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In answering the first question framed therein, the court said:

“In view of the above legal and factual situation, this court considers that the petitioner has no fundamental right or legal right to study abroad for study purposes. He can only be deprived of the right to travel abroad in accordance with a procedure established by law. It is incumbent upon the JJ Board to exercise its powers in a reasonable, just and fair manner, having regard to the scheme, purpose and spirit of the JJ Act, particularly Sections 90 and 91.”

Section 90, 91 of the JJ Act

The JJB had rejected the petitioner’s request, arguing that by law an investigation must be completed within four months from the date of first production, unless it is extended it is not possible to allow it to continue for any length of time to go abroad.

The Additional Sessions Judge, Gurgaon, had upheld the JJB’s decision on the grounds that there are already delays in handling the inquiry as the youth and the other child, the driver of the vehicle that struck the victim’s bicycle, have made repeated requests.

Amicus Curiae Preeetinder Singh Ahluwalia submitted to the court that the JJB’s and ASJ’s orders failed to take account of the provisions under which the presence of the child may be waived if it is not deemed essential for the purpose of the investigation. In his submissions, attorney Ahluwalia also referred to Section 3 of the JJ Act, which relates to the principles of the presumption of innocence and the best interests of the child.

Judge Puri said in the decision ASJ Gurgaon failed to consider the implications of Sections 90 and 91 of the Act relating to the presence of the child’s parent/guardian and the waiver of the child’s presence. The court found:

“Section 91(1) consists of two phases. First, if in the course of an inquiry the committee or board is satisfied that the presence of the child is not strictly necessary for the purpose of the investigation, then second, the board or board waives the presence of the child. The term “shall” was used in the second part of Section 91(1) and is therefore mandatory in nature, in other words if at any time the committee or board makes a record to its satisfaction that the presence of the child is not required, it occurs the second mandatory part in force”.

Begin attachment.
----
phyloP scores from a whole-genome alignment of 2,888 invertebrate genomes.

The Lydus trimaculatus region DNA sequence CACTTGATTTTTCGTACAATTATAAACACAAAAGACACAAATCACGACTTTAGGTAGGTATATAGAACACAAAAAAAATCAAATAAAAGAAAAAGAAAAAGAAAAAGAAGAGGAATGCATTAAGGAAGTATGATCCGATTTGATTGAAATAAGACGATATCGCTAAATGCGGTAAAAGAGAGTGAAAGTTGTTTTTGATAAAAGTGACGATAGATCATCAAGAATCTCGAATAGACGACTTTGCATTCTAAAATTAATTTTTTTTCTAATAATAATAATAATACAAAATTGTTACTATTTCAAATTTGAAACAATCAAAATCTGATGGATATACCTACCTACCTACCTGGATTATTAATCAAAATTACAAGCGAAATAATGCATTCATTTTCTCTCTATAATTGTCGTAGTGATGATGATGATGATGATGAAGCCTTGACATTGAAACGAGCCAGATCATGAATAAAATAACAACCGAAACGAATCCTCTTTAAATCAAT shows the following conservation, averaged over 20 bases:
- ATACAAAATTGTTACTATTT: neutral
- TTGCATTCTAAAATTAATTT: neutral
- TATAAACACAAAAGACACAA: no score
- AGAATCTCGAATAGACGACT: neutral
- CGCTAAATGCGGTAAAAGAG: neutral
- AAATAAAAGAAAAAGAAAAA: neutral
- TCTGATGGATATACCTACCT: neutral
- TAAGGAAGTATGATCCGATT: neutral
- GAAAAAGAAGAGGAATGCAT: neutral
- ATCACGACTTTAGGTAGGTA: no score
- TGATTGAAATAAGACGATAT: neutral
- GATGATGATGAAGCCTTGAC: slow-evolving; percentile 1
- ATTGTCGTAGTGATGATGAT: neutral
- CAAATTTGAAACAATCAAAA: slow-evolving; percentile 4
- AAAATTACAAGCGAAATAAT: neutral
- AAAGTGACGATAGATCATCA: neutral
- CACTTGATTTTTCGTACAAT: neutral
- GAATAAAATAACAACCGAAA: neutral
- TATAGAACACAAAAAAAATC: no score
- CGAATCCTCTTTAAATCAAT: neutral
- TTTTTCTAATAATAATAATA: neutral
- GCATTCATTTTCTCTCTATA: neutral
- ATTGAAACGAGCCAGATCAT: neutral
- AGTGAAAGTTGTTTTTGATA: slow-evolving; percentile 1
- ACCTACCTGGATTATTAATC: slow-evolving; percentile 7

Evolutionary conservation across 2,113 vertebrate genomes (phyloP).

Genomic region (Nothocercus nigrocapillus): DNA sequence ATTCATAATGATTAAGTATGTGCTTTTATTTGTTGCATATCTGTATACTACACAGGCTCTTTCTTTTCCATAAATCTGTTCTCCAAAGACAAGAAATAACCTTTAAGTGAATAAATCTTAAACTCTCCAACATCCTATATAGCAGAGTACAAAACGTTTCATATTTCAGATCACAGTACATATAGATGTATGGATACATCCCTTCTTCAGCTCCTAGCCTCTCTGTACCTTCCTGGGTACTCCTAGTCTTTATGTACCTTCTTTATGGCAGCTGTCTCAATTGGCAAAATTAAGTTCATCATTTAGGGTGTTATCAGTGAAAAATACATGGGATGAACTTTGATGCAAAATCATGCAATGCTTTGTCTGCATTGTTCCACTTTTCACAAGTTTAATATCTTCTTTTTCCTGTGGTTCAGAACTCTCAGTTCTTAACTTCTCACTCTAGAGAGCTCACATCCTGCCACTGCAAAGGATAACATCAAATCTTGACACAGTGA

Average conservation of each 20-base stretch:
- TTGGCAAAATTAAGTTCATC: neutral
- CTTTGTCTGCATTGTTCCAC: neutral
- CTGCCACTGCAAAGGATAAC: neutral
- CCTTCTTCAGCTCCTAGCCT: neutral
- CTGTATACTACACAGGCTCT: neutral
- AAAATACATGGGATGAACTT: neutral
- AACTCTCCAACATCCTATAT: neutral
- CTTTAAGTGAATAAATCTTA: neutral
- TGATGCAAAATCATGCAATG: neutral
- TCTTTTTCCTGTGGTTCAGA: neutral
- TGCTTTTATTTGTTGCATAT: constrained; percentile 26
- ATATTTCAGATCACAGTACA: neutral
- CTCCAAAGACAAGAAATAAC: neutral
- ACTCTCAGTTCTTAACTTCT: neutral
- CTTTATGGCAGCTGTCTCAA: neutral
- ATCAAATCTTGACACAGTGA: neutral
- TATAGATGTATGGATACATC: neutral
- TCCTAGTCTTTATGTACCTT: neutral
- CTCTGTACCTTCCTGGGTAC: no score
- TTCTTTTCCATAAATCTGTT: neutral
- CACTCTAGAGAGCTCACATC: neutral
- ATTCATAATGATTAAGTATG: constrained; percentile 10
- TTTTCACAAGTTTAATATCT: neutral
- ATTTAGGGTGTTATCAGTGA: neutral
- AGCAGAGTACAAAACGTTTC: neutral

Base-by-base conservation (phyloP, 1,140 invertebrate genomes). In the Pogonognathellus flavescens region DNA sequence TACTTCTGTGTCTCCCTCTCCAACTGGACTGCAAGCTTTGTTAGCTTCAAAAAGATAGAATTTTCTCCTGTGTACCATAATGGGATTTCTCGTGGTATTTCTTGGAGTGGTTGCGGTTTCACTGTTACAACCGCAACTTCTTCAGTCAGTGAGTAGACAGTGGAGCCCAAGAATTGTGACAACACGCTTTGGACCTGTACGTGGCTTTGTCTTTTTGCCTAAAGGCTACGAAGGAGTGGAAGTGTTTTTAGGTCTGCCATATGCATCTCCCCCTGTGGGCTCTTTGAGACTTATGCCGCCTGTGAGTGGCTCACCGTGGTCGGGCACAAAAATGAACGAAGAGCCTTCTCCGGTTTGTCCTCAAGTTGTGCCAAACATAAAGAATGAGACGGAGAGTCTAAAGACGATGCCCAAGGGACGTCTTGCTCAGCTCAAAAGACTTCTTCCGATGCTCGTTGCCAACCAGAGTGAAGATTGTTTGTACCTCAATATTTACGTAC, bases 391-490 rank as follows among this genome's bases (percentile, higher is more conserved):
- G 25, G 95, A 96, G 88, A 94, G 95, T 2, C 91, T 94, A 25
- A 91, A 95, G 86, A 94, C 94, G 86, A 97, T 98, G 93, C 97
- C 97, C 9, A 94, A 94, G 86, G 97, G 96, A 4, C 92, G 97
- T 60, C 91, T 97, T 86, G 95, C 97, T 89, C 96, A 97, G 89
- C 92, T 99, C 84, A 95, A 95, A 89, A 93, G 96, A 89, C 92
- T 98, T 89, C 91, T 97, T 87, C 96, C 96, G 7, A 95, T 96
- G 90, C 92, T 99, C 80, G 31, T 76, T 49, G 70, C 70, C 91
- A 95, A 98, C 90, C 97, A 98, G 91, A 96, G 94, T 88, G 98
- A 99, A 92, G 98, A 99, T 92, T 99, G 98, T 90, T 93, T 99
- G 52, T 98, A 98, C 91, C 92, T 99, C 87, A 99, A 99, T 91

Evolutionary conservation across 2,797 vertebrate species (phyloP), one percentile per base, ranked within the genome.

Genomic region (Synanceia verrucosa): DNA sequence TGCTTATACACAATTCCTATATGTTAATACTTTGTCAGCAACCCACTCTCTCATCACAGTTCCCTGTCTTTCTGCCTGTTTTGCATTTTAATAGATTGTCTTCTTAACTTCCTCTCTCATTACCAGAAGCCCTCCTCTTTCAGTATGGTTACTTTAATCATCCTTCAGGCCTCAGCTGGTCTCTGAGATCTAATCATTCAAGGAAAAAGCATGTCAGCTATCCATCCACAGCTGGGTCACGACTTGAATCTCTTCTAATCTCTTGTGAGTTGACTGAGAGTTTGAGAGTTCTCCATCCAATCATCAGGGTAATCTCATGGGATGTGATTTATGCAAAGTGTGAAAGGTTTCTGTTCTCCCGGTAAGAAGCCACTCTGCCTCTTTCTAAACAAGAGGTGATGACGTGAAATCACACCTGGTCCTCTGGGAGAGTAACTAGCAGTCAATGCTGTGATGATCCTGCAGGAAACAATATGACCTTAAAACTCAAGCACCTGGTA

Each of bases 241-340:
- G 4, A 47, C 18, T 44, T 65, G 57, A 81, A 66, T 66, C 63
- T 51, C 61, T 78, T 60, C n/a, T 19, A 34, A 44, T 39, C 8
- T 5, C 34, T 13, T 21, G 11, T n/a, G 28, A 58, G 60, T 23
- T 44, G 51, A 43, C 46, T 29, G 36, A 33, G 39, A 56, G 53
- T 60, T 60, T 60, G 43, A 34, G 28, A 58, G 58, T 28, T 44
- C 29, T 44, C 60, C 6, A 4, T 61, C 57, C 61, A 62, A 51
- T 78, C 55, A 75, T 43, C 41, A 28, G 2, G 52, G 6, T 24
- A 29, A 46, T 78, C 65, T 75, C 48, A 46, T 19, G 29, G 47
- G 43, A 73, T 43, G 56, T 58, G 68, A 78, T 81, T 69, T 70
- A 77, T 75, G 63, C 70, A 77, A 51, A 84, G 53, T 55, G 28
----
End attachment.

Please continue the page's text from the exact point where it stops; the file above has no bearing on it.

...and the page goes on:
The court also accepted a submission that certain of the ASJ’s comments in its order were controversial and accusatory.

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“A review of the preceding paragraphs would show that the observations made therein are inconsistent with the fundamental principles prescribed in Section 3 (viii) of the JJ Act 12 and 14 by order of 27.06.2022 are hereby put on record,” it said.


Judge Puri granted the revision request in part, saying the orders issued by JJB and ASJ were not consistent with the JJ Act, specifically Sections 90 and 91 of the Act. The court reversed the orders and ordered the JJB to issue a new order within a month.

Title: Rxxxxx Dxxxxx vs Haryana State

Petitioner’s attorney: Senior Advocate RS Rai with Advocate Rubina

Prosecutor: Ranvir Singh Arya, Additional Advocate General

Amicus Curiae: Preetinder Singh Ahluwalia

Click here to read the decision/judgment